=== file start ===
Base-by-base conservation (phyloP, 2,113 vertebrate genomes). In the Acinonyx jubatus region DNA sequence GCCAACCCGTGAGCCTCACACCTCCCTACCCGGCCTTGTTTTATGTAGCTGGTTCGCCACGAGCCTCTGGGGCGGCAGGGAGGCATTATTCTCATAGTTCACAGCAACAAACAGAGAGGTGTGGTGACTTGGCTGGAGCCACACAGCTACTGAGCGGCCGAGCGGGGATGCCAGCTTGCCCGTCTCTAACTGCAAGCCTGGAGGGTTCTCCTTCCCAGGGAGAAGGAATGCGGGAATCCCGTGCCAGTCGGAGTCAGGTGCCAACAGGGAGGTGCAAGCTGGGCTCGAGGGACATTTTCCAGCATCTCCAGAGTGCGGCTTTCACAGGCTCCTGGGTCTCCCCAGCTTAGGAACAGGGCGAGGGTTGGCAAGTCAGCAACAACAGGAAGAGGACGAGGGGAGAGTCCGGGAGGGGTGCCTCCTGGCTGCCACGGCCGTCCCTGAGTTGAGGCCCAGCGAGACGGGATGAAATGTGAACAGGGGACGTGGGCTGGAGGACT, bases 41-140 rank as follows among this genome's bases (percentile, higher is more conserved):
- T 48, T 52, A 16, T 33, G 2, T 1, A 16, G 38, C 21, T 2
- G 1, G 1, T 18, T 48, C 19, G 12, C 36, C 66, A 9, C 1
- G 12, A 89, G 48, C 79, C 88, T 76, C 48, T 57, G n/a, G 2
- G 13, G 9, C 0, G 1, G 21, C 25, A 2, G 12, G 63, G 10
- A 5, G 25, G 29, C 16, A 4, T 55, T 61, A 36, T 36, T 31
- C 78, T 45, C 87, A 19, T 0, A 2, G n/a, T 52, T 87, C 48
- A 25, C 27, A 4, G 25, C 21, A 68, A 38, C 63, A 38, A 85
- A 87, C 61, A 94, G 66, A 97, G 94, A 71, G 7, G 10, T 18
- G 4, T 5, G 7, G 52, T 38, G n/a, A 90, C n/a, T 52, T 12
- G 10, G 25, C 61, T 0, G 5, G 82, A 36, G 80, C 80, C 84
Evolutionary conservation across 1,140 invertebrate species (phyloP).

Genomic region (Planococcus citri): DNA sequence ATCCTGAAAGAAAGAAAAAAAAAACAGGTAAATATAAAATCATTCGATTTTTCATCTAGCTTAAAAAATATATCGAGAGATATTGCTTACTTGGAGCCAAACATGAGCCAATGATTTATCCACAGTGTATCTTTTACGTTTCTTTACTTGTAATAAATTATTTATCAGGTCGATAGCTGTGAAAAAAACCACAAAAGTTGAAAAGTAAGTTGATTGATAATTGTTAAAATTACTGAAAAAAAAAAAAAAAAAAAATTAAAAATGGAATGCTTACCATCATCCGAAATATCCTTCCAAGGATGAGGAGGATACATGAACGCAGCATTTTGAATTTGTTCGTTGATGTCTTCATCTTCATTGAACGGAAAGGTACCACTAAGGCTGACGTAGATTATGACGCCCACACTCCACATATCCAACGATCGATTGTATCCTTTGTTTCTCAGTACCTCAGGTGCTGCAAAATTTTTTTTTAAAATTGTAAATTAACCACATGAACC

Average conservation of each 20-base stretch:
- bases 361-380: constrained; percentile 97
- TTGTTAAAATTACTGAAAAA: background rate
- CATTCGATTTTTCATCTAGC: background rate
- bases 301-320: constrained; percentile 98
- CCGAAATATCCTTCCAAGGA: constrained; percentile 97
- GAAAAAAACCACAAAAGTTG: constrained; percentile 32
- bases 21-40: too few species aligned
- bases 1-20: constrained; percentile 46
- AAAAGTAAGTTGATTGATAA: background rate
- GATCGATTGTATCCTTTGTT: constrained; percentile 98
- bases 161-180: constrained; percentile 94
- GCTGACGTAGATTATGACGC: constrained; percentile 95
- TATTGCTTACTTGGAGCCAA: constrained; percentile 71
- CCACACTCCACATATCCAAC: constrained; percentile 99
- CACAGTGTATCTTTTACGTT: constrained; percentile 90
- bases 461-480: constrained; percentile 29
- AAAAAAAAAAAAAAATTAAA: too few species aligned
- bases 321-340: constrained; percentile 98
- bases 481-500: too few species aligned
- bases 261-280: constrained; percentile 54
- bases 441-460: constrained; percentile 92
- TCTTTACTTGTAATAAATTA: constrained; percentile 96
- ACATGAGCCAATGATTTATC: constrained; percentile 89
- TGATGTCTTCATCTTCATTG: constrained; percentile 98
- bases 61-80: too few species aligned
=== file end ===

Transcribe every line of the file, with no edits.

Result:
Base-by-base conservation (phyloP, 2,113 vertebrate genomes). In the Acinonyx jubatus region DNA sequence GCCAACCCGTGAGCCTCACACCTCCCTACCCGGCCTTGTTTTATGTAGCTGGTTCGCCACGAGCCTCTGGGGCGGCAGGGAGGCATTATTCTCATAGTTCACAGCAACAAACAGAGAGGTGTGGTGACTTGGCTGGAGCCACACAGCTACTGAGCGGCCGAGCGGGGATGCCAGCTTGCCCGTCTCTAACTGCAAGCCTGGAGGGTTCTCCTTCCCAGGGAGAAGGAATGCGGGAATCCCGTGCCAGTCGGAGTCAGGTGCCAACAGGGAGGTGCAAGCTGGGCTCGAGGGACATTTTCCAGCATCTCCAGAGTGCGGCTTTCACAGGCTCCTGGGTCTCCCCAGCTTAGGAACAGGGCGAGGGTTGGCAAGTCAGCAACAACAGGAAGAGGACGAGGGGAGAGTCCGGGAGGGGTGCCTCCTGGCTGCCACGGCCGTCCCTGAGTTGAGGCCCAGCGAGACGGGATGAAATGTGAACAGGGGACGTGGGCTGGAGGACT, bases 41-140 rank as follows among this genome's bases (percentile, higher is more conserved):
- T 48, T 52, A 16, T 33, G 2, T 1, A 16, G 38, C 21, T 2
- G 1, G 1, T 18, T 48, C 19, G 12, C 36, C 66, A 9, C 1
- G 12, A 89, G 48, C 79, C 88, T 76, C 48, T 57, G n/a, G 2
- G 13, G 9, C 0, G 1, G 21, C 25, A 2, G 12, G 63, G 10
- A 5, G 25, G 29, C 16, A 4, T 55, T 61, A 36, T 36, T 31
- C 78, T 45, C 87, A 19, T 0, A 2, G n/a, T 52, T 87, C 48
- A 25, C 27, A 4, G 25, C 21, A 68, A 38, C 63, A 38, A 85
- A 87, C 61, A 94, G 66, A 97, G 94, A 71, G 7, G 10, T 18
- G 4, T 5, G 7, G 52, T 38, G n/a, A 90, C n/a, T 52, T 12
- G 10, G 25, C 61, T 0, G 5, G 82, A 36, G 80, C 80, C 84
Evolutionary conservation across 1,140 invertebrate species (phyloP).

Genomic region (Planococcus citri): DNA sequence ATCCTGAAAGAAAGAAAAAAAAAACAGGTAAATATAAAATCATTCGATTTTTCATCTAGCTTAAAAAATATATCGAGAGATATTGCTTACTTGGAGCCAAACATGAGCCAATGATTTATCCACAGTGTATCTTTTACGTTTCTTTACTTGTAATAAATTATTTATCAGGTCGATAGCTGTGAAAAAAACCACAAAAGTTGAAAAGTAAGTTGATTGATAATTGTTAAAATTACTGAAAAAAAAAAAAAAAAAAAATTAAAAATGGAATGCTTACCATCATCCGAAATATCCTTCCAAGGATGAGGAGGATACATGAACGCAGCATTTTGAATTTGTTCGTTGATGTCTTCATCTTCATTGAACGGAAAGGTACCACTAAGGCTGACGTAGATTATGACGCCCACACTCCACATATCCAACGATCGATTGTATCCTTTGTTTCTCAGTACCTCAGGTGCTGCAAAATTTTTTTTTAAAATTGTAAATTAACCACATGAACC

Average conservation of each 20-base stretch:
- bases 361-380: constrained; percentile 97
- TTGTTAAAATTACTGAAAAA: background rate
- CATTCGATTTTTCATCTAGC: background rate
- bases 301-320: constrained; percentile 98
- CCGAAATATCCTTCCAAGGA: constrained; percentile 97
- GAAAAAAACCACAAAAGTTG: constrained; percentile 32
- bases 21-40: too few species aligned
- bases 1-20: constrained; percentile 46
- AAAAGTAAGTTGATTGATAA: background rate
- GATCGATTGTATCCTTTGTT: constrained; percentile 98
- bases 161-180: constrained; percentile 94
- GCTGACGTAGATTATGACGC: constrained; percentile 95
- TATTGCTTACTTGGAGCCAA: constrained; percentile 71
- CCACACTCCACATATCCAAC: constrained; percentile 99
- CACAGTGTATCTTTTACGTT: constrained; percentile 90
- bases 461-480: constrained; percentile 29
- AAAAAAAAAAAAAAATTAAA: too few species aligned
- bases 321-340: constrained; percentile 98
- bases 481-500: too few species aligned
- bases 261-280: constrained; percentile 54
- bases 441-460: constrained; percentile 92
- TCTTTACTTGTAATAAATTA: constrained; percentile 96
- ACATGAGCCAATGATTTATC: constrained; percentile 89
- TGATGTCTTCATCTTCATTG: constrained; percentile 98
- bases 61-80: too few species aligned